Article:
The University’s impact is far greater than our contribution to the skyline or tourist coach parties in St Giles’. We support more than 28,000 jobs and pre-pandemic contributed £16 billion per year to the UK economy. Our partnership with the local NHS enables us to lead research into some of the most challenging health problems of our time, such as heart disease, dementia and cancer, not to mention the Oxford–AstraZeneca COVID-19 vaccine. The new Leverhulme Centre for Nature Recovery is using Oxfordshire itself as a case study landscape. University staff engage daily with city and county decisions; our students volunteer for local organisations and schools; and there are countless examples, from Low Carbon initiatives to the Playhouse, of the University, city and county working together.
However, I am also acutely conscious of the tensions. There is intense pressure on affordable housing in our city. That is why we do our best to house as high a proportion of our students as possible, more than any other large UK university. But we want to do more. We are working to establish subsidised staff housing and local services in our new Begbroke development, to further reduce strain on the city’s housing stock and public services.
But the city and community must also recognise the challenges we face as a world-leading university embedded not in a London, Boston or San Francisco, but in a relatively small and beautiful city on the edge of the Cotswolds. Oxford’s size cannot be a limiting factor in creating opportunities. Let us help each other and be ambitious and imaginative for what we can co-create here, alongside our local partner in Oxford Brookes University.
As Vice-Chancellor, I am absolutely committed to strengthening and deepening the relationships between the city, county and University. Let us think global and act local. Oxford firing and wiring together. I aim to create a new position so that we can take forward our collective ambitions around local and global engagement.
People – our human capital
People, people, people – our human capital. An institution is only as good as its people. A cliché perhaps, but spot on – and our need now is to focus on the lifeblood of any university, particularly if we are to remain the best university in the world and one of Britain’s great assets. My husband and I have been fortunate in having supportive departments and department heads at crucial points in our careers and family life. I also had a fabulous sister, Clare Calnan, who was instrumental in our ability to cope with developing careers whilst not short-changing our children on the loving childcare that she provided. Myles and I would not be here today without her contributions. We know others are not so lucky, so we understand first-hand the challenges that face young academics particularly.
Recruiting and retaining the very best staff and adapting to create flexible environments in which they can realise their potential throughout their academic careers is not easy. But we must find ways to shift the needle in your quality of life so that you can continue to deliver your best performance. I have heard the strength of feeling on pay and working conditions, and it is a priority for me to make sure the University is doing everything it can to support staff during these difficult financial times and to be an attractive place to work in the future. As such, I shall immediately commission an independent analysis of all aspects of pay and conditions for all our staff – academic and non-academic – that will report directly to me and Council and on which we can act.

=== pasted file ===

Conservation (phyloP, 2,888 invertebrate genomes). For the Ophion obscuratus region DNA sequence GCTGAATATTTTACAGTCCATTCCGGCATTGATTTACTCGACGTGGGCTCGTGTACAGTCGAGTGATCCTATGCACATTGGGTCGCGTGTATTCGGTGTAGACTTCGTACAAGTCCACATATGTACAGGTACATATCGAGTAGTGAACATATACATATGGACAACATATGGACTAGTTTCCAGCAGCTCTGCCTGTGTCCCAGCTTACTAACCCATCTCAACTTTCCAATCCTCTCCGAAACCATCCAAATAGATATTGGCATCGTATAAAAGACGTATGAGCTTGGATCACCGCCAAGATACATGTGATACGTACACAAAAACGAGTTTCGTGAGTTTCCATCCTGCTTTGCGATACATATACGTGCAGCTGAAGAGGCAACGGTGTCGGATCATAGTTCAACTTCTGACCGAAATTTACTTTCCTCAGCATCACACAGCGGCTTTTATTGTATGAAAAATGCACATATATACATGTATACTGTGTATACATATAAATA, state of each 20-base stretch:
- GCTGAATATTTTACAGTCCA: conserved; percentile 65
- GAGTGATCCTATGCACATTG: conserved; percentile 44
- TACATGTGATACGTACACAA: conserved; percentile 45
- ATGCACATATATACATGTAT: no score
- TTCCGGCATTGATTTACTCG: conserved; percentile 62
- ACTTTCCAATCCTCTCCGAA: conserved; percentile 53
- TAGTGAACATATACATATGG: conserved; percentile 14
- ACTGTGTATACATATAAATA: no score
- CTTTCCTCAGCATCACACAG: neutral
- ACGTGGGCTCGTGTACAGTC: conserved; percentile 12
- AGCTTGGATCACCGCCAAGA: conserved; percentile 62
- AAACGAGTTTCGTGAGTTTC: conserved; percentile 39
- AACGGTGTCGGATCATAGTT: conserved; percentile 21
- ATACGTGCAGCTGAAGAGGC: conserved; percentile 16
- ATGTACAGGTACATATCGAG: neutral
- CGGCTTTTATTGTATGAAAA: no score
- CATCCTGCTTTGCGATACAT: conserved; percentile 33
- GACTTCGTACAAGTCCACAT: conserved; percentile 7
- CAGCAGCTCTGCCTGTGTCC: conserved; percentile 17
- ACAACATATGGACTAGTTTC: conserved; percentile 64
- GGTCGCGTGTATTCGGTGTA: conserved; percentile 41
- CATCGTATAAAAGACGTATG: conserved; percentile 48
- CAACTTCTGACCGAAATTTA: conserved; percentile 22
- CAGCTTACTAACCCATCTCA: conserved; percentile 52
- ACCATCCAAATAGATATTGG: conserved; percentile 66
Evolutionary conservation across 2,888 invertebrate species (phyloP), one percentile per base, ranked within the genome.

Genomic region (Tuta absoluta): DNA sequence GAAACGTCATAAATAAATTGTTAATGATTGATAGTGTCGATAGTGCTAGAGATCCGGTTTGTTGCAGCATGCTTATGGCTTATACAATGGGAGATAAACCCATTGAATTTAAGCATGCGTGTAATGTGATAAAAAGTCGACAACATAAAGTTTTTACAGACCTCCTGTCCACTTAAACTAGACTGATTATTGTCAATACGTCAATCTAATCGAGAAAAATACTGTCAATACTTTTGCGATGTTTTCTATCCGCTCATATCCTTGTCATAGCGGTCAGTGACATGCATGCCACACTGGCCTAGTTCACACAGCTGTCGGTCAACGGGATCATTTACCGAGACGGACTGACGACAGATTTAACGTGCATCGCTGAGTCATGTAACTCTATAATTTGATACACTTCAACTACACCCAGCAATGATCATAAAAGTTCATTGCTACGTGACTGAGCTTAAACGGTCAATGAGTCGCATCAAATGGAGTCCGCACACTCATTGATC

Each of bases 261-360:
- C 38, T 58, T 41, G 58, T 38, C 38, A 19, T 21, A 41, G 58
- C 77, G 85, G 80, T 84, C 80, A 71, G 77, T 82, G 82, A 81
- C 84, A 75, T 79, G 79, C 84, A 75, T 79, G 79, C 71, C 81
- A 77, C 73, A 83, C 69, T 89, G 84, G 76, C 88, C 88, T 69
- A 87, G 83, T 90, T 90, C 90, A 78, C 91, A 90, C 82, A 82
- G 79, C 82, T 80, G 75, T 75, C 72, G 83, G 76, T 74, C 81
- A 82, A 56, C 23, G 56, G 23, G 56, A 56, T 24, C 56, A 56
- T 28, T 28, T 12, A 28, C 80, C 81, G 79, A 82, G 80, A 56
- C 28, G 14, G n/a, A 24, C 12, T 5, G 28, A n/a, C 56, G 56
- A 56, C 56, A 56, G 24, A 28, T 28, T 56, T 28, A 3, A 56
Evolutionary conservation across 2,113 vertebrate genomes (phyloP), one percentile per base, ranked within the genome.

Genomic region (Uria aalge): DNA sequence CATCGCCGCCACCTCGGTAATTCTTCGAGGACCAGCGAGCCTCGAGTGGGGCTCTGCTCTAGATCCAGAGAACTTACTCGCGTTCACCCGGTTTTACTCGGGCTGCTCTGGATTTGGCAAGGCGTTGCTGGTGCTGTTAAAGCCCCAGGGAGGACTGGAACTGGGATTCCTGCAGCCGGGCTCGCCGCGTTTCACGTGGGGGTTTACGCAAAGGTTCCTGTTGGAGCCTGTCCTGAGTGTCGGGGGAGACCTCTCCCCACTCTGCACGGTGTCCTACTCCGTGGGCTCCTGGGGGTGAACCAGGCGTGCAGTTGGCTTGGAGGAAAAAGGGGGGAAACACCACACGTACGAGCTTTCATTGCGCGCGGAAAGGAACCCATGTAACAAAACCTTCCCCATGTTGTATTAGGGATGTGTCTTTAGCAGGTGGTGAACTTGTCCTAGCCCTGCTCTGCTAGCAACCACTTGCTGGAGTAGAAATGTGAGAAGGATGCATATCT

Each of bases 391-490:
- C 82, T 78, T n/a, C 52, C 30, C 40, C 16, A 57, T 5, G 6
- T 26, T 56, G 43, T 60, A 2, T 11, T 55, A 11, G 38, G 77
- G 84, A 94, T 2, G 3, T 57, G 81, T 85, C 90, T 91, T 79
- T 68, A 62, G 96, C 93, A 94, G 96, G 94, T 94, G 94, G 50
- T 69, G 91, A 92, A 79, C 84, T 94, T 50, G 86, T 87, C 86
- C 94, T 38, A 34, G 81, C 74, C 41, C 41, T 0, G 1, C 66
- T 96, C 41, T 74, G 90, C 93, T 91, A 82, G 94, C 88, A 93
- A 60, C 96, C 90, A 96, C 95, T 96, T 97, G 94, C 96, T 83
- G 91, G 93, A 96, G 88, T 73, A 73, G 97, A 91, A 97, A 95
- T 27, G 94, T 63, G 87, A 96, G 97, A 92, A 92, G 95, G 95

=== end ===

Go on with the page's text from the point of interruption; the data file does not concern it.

Juxtaposed to human capital is physical capital. In the short term we will develop, implement and successfully deliver several of our major projects, including the Stephen A. Schwarzman Centre for the Humanities. With its 500-person concert hall and spaces for members of our great city to enjoy, it will be a truly stunning and transformational development for the University and the city. The Life and Mind Building is flying out of the ground, and work is progressing on the Legal & General Joint Venture Innovation District at Begbroke and the Saïd Business School development of the Osney Power Station, amongst others. These are not trivial projects to deliver in current climes, but deliver we will, and well.
But alongside these exciting new projects, other aspects of our estate need considerable TLC. The Iffley Road Sports Centre is looking more tired than Roger Bannister did after he finished the 4-minute mile. We need considerable financial investment in our sport offerings. We have a real opportunity here to present Oxford as a place that values sports for students and staff – both at an amateur level, for fun and wellbeing, and at an elite level. This will be another area that I will take an active interest in supporting and championing.
In conclusion, one of my sporting heroines and a great champion of equality, diversity and inclusion, Billie Jean King, famously said that ‘pressure is a privilege’. Oxford should feel the pressure, as we are privileged in our resources and talent. So let us play our part in shaping Britain, Europe and the world in this era of shifting globalisation; let us be generous with our incredible resources and the opportunity we provide for transformative life experiences; and let us become the very best we can be. Dear friends – thank you again for the opportunity to lead this University that we cherish and love. Now, let’s get to work. Thank you.'